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Debt-laden absconder returns home after China pledges efforts to tackle Wenzhou debt crisis

10-11-2011 08:52 BJT

WENZHOU, Oct. 10 (Xinhua) -- A prominent business leader who fled the country amid a debt crisis in east China's Zhejiang province returned home on Monday after Premier Wen Jiabao promised to help private firms during the current liquidity crunch.

Hu Fulin, president of China's largest eyeglass manufacturer, the Zhejiang Center Group, fled to the United States from the city of Wenzhou on Sept. 21, leaving 1.5 billion yuan (236 million U.S. dollars) in debt owed to both Chinese banks and individual creditors.

Hu said upon arriving at an airport in Wenzhou that he hopes his company can overcome the current difficulties with the government's support.

According to Zhou Dewen, chairman of the Wenzhou SME (small- and medium-sized enterprises) Development Association, more than 90 private entrepreneurs have gone into hiding in recent weeks to avoid repaying high-interest informal loans.

Local businessmen said the Wenzhou debt crisis was caused by difficulties in borrowing money from banks, as well as soaring production and labor costs. A shoe factory owner facing "debt problems" jumped to his death last month.

During a visit to Wenzhou on Oct. 5, Wen asked banks to lend more money to small firms and tolerate higher levels of debt. He also requested a crackdown on the high-interest informal lending market.

A spokesman from the Wenzhou municipal government said it has worked with industry associations to persuade fleeing businessmen to return home, while pledging that the government will give its support in tackling the debt crisis.

Chen Derong, vice governor of Zhejiang province, pledged that the government will ensure Hu's personal safety, as well as that of his assets.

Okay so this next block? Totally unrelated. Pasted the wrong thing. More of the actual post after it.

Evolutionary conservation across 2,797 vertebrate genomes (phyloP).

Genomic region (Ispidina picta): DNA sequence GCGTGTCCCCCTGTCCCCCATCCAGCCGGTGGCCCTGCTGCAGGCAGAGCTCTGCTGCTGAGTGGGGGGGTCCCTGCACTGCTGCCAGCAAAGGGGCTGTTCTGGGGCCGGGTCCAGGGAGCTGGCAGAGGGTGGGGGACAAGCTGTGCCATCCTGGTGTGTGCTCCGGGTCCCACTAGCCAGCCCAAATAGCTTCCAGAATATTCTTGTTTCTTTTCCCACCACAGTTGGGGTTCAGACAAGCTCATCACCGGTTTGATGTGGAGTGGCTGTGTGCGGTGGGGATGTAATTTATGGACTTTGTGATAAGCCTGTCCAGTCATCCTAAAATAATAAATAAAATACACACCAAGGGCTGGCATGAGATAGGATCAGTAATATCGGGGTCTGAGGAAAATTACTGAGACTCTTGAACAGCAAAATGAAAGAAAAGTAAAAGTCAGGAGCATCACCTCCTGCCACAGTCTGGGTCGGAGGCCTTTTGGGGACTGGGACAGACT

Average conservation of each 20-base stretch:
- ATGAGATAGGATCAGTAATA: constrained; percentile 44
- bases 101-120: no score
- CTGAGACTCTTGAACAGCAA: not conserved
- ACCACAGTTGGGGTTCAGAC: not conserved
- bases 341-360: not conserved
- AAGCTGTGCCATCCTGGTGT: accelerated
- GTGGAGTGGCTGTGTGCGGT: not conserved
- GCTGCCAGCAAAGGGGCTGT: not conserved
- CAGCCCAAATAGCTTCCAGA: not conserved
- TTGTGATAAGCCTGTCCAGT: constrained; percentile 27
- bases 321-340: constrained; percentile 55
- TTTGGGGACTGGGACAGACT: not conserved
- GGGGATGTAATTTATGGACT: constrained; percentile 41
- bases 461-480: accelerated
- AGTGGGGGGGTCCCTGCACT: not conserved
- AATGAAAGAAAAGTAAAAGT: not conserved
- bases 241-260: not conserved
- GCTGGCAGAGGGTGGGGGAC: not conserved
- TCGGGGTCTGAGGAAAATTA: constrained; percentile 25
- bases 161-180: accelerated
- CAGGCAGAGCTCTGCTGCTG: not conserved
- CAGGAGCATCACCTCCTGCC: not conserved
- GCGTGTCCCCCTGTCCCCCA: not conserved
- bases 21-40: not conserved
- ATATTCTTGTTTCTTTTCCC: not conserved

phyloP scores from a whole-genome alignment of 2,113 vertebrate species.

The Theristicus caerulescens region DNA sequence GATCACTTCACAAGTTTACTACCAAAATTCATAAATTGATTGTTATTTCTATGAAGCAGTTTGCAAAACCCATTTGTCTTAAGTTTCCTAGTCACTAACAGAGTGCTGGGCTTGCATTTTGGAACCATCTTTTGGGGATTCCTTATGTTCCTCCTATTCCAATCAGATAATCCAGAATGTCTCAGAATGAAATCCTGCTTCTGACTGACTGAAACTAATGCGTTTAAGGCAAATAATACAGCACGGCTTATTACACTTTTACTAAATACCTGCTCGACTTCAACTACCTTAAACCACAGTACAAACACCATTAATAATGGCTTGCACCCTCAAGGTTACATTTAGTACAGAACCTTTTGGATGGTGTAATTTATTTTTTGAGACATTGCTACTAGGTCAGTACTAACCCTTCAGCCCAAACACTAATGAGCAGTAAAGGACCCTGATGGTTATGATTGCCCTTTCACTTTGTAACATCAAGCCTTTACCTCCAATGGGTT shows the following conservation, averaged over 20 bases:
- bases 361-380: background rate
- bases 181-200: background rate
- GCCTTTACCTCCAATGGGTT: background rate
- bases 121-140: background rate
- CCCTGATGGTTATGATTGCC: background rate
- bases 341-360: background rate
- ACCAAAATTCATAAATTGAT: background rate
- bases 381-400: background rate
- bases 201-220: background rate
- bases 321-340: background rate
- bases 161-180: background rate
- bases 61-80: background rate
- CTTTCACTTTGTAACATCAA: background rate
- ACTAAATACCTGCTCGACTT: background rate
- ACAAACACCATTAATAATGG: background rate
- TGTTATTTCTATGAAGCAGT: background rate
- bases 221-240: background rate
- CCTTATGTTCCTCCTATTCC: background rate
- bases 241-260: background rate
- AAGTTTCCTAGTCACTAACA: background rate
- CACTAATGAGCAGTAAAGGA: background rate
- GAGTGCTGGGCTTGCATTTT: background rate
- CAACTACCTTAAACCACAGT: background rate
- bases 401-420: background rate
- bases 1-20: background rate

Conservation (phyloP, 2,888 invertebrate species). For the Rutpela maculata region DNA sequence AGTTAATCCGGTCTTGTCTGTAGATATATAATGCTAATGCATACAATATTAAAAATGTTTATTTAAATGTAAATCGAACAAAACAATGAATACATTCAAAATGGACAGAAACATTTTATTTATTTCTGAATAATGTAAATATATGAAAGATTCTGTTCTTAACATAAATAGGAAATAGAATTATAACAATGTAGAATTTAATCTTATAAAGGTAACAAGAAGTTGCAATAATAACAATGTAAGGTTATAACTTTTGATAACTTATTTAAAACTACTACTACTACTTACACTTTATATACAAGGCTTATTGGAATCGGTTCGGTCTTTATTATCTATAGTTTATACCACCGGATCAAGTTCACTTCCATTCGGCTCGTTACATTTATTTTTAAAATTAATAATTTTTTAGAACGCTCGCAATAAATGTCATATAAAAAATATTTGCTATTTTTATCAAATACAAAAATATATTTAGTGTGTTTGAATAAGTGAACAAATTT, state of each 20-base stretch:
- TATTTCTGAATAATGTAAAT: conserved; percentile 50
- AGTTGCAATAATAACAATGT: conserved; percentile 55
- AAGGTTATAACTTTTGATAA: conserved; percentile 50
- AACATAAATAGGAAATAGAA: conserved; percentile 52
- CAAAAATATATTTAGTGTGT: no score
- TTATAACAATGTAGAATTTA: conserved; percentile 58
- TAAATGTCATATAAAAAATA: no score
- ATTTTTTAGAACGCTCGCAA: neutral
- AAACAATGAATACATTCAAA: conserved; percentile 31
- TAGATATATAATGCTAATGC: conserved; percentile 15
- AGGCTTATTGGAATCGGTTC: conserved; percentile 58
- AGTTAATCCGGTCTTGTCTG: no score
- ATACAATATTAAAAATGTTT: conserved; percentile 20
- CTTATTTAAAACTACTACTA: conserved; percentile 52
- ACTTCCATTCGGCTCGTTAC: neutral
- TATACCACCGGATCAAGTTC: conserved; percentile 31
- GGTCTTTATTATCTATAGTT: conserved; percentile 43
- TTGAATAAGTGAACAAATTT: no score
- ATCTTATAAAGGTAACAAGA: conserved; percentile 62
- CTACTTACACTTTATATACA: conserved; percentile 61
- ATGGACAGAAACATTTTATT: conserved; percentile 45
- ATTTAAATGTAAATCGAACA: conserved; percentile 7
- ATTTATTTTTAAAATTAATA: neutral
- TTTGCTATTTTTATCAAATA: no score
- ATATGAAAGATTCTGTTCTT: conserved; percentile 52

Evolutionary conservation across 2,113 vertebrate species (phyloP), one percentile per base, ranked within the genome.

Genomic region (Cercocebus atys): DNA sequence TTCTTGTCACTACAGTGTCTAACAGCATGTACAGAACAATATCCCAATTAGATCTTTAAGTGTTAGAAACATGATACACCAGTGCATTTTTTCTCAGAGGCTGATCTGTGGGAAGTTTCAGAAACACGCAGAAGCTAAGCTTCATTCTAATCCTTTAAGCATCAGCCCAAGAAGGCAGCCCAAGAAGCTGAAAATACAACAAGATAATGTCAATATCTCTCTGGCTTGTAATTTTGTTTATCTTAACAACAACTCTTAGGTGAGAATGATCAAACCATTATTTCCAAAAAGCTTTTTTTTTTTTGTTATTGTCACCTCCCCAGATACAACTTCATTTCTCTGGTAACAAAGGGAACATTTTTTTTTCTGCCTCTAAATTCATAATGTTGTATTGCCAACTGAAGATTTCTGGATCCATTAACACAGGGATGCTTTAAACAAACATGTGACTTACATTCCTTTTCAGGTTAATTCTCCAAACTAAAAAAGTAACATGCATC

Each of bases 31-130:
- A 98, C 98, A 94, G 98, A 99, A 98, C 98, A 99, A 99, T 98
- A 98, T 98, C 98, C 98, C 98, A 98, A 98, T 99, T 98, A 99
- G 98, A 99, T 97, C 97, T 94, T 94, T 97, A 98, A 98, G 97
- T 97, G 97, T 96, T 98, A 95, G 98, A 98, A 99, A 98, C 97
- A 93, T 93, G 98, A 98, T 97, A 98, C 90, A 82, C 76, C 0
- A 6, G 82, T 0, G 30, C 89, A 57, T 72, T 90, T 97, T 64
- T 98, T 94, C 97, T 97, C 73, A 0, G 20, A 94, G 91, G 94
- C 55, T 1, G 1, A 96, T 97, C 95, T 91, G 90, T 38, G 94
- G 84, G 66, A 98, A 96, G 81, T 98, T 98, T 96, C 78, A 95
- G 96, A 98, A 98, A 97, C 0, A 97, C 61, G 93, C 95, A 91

"The government will provide support to help companies that are trapped in the financial crunch but have the ability to survive these difficulties," Chen said.

Hu said it had required "painstaking effort" to develop his company to its current size after founding it in 1993, adding that he will not give up the company if there is hope of saving it.

The company employed more than 3,000 workers and turned out products worth 270 million yuan last year.

Authorities estimate that the fleeing company heads owe more than 10 billion yuan (1.6 billion U.S. dollars) in debt to individual creditors pooled from the informal lending market.

The Wenzhou debt crisis is an extreme case of small- and mid-sized private companies struggling to survive the liquidity crunch resulting from the country's current macroeconomic control policies, which have been designed to cool inflation and rein in the runaway property market.

Wenzhou's robust private sector has allowed it to make a name as one of China's wealthiest cities. The city's 400,000 private firms contribute to more than 90 percent of the city's gross domestic product.

Yang Xiaoping, director of the Zhejiang bank regulation commission, said on Monday that the commission has taken a series of measures to encourage banks to issue loans and optimize financial services for SMEs to help them weather the debt crisis.

 

Editor:Zhang Rui |Source: Xinhua

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